By Doris Schroeder
As I mentioned a few weeks ago, the tape came out of a movie entitled McFarland USA and it really got my memory wheels turning back to 1941-2 when my family lived and dreamed there. Most people have not even heard of it. It was a little town located about 25 miles north of Bakersfield on Highway 99.
My dad’s cousin, Ike Kroeker, had talked my Dad into moving his family from the Kansas farm (where we had lived one year) to California, to the land of milk and honey
There were people from all nationalities living there at that time and it was totally different from the way it was pictured now. We lived about a block and a half from the Kern County School and I did enjoy my time there. The teacher was very nice and I appreciated her teaching.
I had many playmates: my girlfriend Billie Rae and her sister Cordia Ann, my 2nd cousin Norbert and his sister Margaret. We explored the whole town on our scooters and learned a lot about little things and I think I made up stories along the way to add spice to our existence.
Once in awhile the nut would come off of my red scooter so I would take it to the little hardware store. The storekeeper would give me a nut and even put it on for me. He would only charge me two or three cents so I was usually solvent for the money. One day, however, he told me that some day those two cents would be upped to a dollar in worth. I can remember thinking about that and to tell the truth, I thought he was exaggerating!
And then, one December morning in 1941, the 7th to be exact, I was deep in thought as I walked home from Sunday school. I had heard the president on the radio that morning say “we are at war!” I wondered what that meant. Would we be bombed!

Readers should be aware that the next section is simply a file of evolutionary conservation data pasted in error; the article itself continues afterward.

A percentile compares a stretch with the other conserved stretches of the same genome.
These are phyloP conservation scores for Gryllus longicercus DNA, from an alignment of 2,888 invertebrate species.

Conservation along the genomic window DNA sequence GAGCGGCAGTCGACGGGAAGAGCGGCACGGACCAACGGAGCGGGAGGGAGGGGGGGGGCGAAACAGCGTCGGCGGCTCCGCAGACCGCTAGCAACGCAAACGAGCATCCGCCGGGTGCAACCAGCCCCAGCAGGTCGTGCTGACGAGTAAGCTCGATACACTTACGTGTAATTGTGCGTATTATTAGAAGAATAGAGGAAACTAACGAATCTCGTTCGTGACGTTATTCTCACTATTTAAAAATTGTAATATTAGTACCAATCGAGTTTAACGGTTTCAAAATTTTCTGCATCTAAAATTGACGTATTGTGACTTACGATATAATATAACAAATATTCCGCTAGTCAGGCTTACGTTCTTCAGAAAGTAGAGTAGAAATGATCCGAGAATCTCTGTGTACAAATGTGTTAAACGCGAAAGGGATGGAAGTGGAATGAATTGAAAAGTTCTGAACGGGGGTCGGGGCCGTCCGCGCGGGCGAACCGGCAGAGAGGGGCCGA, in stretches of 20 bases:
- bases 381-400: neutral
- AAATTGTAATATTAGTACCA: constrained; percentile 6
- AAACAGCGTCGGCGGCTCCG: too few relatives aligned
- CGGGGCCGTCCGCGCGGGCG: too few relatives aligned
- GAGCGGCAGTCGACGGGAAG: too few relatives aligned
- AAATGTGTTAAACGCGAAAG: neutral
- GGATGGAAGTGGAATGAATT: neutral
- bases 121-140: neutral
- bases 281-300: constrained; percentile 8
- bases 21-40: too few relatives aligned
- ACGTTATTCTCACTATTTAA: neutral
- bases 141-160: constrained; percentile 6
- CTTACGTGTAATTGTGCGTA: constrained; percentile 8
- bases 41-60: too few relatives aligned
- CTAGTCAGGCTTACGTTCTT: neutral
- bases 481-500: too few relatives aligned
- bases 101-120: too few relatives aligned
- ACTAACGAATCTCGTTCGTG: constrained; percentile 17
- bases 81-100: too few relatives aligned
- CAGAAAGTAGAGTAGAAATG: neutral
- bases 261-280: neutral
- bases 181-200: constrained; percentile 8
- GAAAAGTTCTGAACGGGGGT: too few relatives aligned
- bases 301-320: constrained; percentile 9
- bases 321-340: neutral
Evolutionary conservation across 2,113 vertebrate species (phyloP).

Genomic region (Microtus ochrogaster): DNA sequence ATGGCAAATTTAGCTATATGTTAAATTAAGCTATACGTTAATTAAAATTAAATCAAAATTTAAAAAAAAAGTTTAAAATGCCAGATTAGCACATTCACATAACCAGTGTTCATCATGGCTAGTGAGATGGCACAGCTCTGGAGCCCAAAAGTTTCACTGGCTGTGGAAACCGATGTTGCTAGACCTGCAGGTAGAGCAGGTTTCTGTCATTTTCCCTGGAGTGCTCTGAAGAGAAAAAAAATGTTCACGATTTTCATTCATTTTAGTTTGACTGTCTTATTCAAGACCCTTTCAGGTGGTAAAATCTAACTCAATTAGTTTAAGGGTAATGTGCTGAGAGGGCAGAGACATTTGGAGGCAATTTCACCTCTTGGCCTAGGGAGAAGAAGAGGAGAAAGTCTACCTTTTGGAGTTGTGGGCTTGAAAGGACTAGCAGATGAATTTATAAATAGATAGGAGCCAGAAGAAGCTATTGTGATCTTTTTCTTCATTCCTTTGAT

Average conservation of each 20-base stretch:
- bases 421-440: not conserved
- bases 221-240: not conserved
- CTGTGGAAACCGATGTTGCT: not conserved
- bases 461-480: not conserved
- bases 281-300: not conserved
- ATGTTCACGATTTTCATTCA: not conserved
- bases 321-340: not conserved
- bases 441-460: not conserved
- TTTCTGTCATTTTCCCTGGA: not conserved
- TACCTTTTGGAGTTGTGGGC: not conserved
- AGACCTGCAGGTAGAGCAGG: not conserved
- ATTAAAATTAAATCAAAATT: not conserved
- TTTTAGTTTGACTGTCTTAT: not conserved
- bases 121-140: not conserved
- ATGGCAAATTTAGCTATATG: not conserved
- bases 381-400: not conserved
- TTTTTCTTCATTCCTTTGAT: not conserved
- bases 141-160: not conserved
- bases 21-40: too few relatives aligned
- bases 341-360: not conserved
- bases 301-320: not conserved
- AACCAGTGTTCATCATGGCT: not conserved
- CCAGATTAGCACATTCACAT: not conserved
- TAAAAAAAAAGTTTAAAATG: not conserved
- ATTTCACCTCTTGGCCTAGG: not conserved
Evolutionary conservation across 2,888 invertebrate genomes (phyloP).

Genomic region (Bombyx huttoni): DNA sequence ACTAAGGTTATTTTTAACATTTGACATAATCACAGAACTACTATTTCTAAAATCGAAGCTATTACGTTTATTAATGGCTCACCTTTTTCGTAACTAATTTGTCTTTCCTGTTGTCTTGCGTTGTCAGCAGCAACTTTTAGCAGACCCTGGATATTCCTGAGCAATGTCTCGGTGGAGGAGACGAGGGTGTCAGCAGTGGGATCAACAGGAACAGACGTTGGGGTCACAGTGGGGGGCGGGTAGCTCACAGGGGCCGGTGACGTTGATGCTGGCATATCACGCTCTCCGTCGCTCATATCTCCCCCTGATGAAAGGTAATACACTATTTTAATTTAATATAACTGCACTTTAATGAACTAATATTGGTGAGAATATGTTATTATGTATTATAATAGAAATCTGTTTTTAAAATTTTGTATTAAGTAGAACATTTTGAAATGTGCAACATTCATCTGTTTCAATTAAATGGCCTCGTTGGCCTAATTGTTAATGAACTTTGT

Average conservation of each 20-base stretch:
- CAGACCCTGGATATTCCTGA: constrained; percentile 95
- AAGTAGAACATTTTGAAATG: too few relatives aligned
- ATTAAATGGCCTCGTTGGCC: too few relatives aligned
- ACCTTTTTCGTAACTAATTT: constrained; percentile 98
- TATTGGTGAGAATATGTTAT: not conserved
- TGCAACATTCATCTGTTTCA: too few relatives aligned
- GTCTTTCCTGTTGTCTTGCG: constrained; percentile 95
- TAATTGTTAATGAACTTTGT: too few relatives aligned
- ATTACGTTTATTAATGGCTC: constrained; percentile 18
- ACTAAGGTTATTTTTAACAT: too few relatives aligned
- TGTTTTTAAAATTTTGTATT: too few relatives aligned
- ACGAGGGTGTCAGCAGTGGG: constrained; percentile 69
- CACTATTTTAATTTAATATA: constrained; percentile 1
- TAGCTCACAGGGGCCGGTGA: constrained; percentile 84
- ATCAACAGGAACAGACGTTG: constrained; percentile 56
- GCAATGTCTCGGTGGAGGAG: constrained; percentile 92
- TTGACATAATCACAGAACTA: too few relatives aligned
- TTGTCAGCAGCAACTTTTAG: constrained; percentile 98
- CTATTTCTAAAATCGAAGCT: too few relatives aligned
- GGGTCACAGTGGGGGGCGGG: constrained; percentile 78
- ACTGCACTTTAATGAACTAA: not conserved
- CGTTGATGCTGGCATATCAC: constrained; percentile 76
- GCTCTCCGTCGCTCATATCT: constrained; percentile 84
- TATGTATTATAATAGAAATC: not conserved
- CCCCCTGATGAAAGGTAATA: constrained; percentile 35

In the weeks to come I heard the dive bombers from Bakersfield practice their diving in the sky around town. I would sing as loud as I could to soften the sound. In the evening our little town practiced our blackouts and it was a little scary.
In a few weeks my Dad and my friend Billie Ray’s Dad went to Pittsburgh and got a job in a defense plant. Rentals were so scarce, Mom, Carol and I stayed in McFarland, and Mom rented out a bedroom to a young family of three.
On Friday late afternoon, Billie Ray and I would scoot to the edge of town and watch down Highway 99 for our maroon Mercury to come down the road. Our dads usually made it home for the weekend.
One day my Dad called. He had found an apartment. Mom packed our belongings and the three of us got on the Greyhound Bus and made our way to Pittsburgh.
The apartment was small and not very convenient. The neighborhood was not safe so my folks bought a little camper trailer where we lived for a few months on the outside of Pittsburgh. This time I attended Ambrose School. Mom babysat with a little boy about my age and we explored the area where we now lived. There was a steep foothill in back of our camper. Mom would pack us a lunch and we’d climb the hill and have a picnic as we watched the ocean in the distance. During all that time I would brag to him how nice it was to live in Kansas.
Then Ike & Stella Kroeker came to visit. Dad put our table outside our camper and Mom made bacon and eggs and coffee and we sat out in the open.
Well, Ike talked Dad into moving back to McFarland again.
This time Dad was a bookkeeper for the Norwalk Oil Co. located about two miles north of McFarland on Highway 99. Mom ran a little grocery store-filling station and we lived in a room in the back. My cousin Norbert’s folks lived near by again and we had plenty to explore. We even decided we would try picking cotton and Stella bought us the cotton bags and straw hats. We picked cotton all morning and thought we had a hundred pounds. When it was weighed we had twenty pounds. That was when we quit!
Norbert was always around our supper table when it was time to eat. He loved my mom’s cooking, as did everyone.
We had to ride the school bus to McFarland this time and I didn‘t enjoy school as much as the year before. One evening Dad asked me what I thought about moving back to Kansas and I was overjoyed.
Seventy-three years later I still am and this is where God wants John and me to be, in Hutchinson, Kansas. At least until He calls us home to heaven!
Doris welcomes your observations and can be reached at firstname.lastname@example.org